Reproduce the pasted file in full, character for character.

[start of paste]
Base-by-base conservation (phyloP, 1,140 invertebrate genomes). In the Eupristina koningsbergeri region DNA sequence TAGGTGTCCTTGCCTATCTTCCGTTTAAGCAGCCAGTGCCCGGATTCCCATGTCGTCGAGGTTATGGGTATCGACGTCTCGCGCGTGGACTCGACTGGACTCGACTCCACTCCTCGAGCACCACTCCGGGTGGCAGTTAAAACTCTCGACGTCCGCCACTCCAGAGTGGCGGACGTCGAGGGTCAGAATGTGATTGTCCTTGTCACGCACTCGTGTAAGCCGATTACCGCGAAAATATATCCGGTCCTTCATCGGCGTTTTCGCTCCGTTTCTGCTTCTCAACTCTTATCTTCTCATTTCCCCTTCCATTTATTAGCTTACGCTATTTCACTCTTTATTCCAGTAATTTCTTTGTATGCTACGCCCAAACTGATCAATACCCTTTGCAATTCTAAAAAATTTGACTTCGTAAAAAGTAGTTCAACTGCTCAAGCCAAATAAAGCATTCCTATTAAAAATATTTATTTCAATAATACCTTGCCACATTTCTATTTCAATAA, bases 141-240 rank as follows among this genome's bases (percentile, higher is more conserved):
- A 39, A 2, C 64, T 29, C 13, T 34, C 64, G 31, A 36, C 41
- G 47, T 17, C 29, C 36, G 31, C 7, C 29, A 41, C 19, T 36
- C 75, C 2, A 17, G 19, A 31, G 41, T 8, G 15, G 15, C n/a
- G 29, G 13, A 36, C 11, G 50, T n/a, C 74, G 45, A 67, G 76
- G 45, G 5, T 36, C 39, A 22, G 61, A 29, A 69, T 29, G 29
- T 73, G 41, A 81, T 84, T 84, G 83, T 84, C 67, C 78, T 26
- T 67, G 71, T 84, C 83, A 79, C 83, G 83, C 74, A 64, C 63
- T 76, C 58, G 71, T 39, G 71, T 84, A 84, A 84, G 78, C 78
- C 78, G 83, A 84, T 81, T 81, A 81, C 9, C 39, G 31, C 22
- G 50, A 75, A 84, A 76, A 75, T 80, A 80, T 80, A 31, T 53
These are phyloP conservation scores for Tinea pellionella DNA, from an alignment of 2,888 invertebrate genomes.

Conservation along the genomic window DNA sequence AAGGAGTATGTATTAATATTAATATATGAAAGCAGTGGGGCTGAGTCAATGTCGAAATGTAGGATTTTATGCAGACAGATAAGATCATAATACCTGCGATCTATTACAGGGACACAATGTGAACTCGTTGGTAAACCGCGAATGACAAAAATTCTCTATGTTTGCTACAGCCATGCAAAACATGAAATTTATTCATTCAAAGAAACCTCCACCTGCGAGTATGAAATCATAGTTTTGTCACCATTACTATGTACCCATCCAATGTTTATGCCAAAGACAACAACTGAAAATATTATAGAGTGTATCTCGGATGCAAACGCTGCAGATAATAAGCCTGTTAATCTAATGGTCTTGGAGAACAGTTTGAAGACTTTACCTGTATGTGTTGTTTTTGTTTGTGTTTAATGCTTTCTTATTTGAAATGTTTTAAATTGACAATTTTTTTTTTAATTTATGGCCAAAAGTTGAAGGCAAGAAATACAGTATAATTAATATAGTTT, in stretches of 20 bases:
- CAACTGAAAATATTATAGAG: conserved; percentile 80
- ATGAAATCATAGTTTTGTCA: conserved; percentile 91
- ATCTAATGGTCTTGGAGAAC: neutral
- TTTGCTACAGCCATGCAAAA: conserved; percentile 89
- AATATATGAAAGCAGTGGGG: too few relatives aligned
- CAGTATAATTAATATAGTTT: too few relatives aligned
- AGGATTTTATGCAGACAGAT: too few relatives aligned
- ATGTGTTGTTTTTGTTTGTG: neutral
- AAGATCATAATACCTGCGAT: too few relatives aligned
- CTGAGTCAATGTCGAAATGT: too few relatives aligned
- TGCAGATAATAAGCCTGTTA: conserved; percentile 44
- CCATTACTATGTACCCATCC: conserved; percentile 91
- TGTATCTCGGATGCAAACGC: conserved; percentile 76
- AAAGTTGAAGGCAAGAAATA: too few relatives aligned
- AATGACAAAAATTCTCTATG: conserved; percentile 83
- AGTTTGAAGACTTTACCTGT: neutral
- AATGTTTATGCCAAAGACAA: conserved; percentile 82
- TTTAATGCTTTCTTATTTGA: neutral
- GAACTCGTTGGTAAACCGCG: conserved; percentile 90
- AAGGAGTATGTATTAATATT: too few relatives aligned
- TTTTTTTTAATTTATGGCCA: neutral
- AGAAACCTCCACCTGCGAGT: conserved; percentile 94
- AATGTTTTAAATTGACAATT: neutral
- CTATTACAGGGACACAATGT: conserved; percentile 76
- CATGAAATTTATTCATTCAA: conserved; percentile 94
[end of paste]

Base-by-base conservation (phyloP, 1,140 invertebrate genomes). In the Eupristina koningsbergeri region DNA sequence TAGGTGTCCTTGCCTATCTTCCGTTTAAGCAGCCAGTGCCCGGATTCCCATGTCGTCGAGGTTATGGGTATCGACGTCTCGCGCGTGGACTCGACTGGACTCGACTCCACTCCTCGAGCACCACTCCGGGTGGCAGTTAAAACTCTCGACGTCCGCCACTCCAGAGTGGCGGACGTCGAGGGTCAGAATGTGATTGTCCTTGTCACGCACTCGTGTAAGCCGATTACCGCGAAAATATATCCGGTCCTTCATCGGCGTTTTCGCTCCGTTTCTGCTTCTCAACTCTTATCTTCTCATTTCCCCTTCCATTTATTAGCTTACGCTATTTCACTCTTTATTCCAGTAATTTCTTTGTATGCTACGCCCAAACTGATCAATACCCTTTGCAATTCTAAAAAATTTGACTTCGTAAAAAGTAGTTCAACTGCTCAAGCCAAATAAAGCATTCCTATTAAAAATATTTATTTCAATAATACCTTGCCACATTTCTATTTCAATAA, bases 141-240 rank as follows among this genome's bases (percentile, higher is more conserved):
- A 39, A 2, C 64, T 29, C 13, T 34, C 64, G 31, A 36, C 41
- G 47, T 17, C 29, C 36, G 31, C 7, C 29, A 41, C 19, T 36
- C 75, C 2, A 17, G 19, A 31, G 41, T 8, G 15, G 15, C n/a
- G 29, G 13, A 36, C 11, G 50, T n/a, C 74, G 45, A 67, G 76
- G 45, G 5, T 36, C 39, A 22, G 61, A 29, A 69, T 29, G 29
- T 73, G 41, A 81, T 84, T 84, G 83, T 84, C 67, C 78, T 26
- T 67, G 71, T 84, C 83, A 79, C 83, G 83, C 74, A 64, C 63
- T 76, C 58, G 71, T 39, G 71, T 84, A 84, A 84, G 78, C 78
- C 78, G 83, A 84, T 81, T 81, A 81, C 9, C 39, G 31, C 22
- G 50, A 75, A 84, A 76, A 75, T 80, A 80, T 80, A 31, T 53
These are phyloP conservation scores for Tinea pellionella DNA, from an alignment of 2,888 invertebrate genomes.

Conservation along the genomic window DNA sequence AAGGAGTATGTATTAATATTAATATATGAAAGCAGTGGGGCTGAGTCAATGTCGAAATGTAGGATTTTATGCAGACAGATAAGATCATAATACCTGCGATCTATTACAGGGACACAATGTGAACTCGTTGGTAAACCGCGAATGACAAAAATTCTCTATGTTTGCTACAGCCATGCAAAACATGAAATTTATTCATTCAAAGAAACCTCCACCTGCGAGTATGAAATCATAGTTTTGTCACCATTACTATGTACCCATCCAATGTTTATGCCAAAGACAACAACTGAAAATATTATAGAGTGTATCTCGGATGCAAACGCTGCAGATAATAAGCCTGTTAATCTAATGGTCTTGGAGAACAGTTTGAAGACTTTACCTGTATGTGTTGTTTTTGTTTGTGTTTAATGCTTTCTTATTTGAAATGTTTTAAATTGACAATTTTTTTTTTAATTTATGGCCAAAAGTTGAAGGCAAGAAATACAGTATAATTAATATAGTTT, in stretches of 20 bases:
- CAACTGAAAATATTATAGAG: conserved; percentile 80
- ATGAAATCATAGTTTTGTCA: conserved; percentile 91
- ATCTAATGGTCTTGGAGAAC: neutral
- TTTGCTACAGCCATGCAAAA: conserved; percentile 89
- AATATATGAAAGCAGTGGGG: too few relatives aligned
- CAGTATAATTAATATAGTTT: too few relatives aligned
- AGGATTTTATGCAGACAGAT: too few relatives aligned
- ATGTGTTGTTTTTGTTTGTG: neutral
- AAGATCATAATACCTGCGAT: too few relatives aligned
- CTGAGTCAATGTCGAAATGT: too few relatives aligned
- TGCAGATAATAAGCCTGTTA: conserved; percentile 44
- CCATTACTATGTACCCATCC: conserved; percentile 91
- TGTATCTCGGATGCAAACGC: conserved; percentile 76
- AAAGTTGAAGGCAAGAAATA: too few relatives aligned
- AATGACAAAAATTCTCTATG: conserved; percentile 83
- AGTTTGAAGACTTTACCTGT: neutral
- AATGTTTATGCCAAAGACAA: conserved; percentile 82
- TTTAATGCTTTCTTATTTGA: neutral
- GAACTCGTTGGTAAACCGCG: conserved; percentile 90
- AAGGAGTATGTATTAATATT: too few relatives aligned
- TTTTTTTTAATTTATGGCCA: neutral
- AGAAACCTCCACCTGCGAGT: conserved; percentile 94
- AATGTTTTAAATTGACAATT: neutral
- CTATTACAGGGACACAATGT: conserved; percentile 76
- CATGAAATTTATTCATTCAA: conserved; percentile 94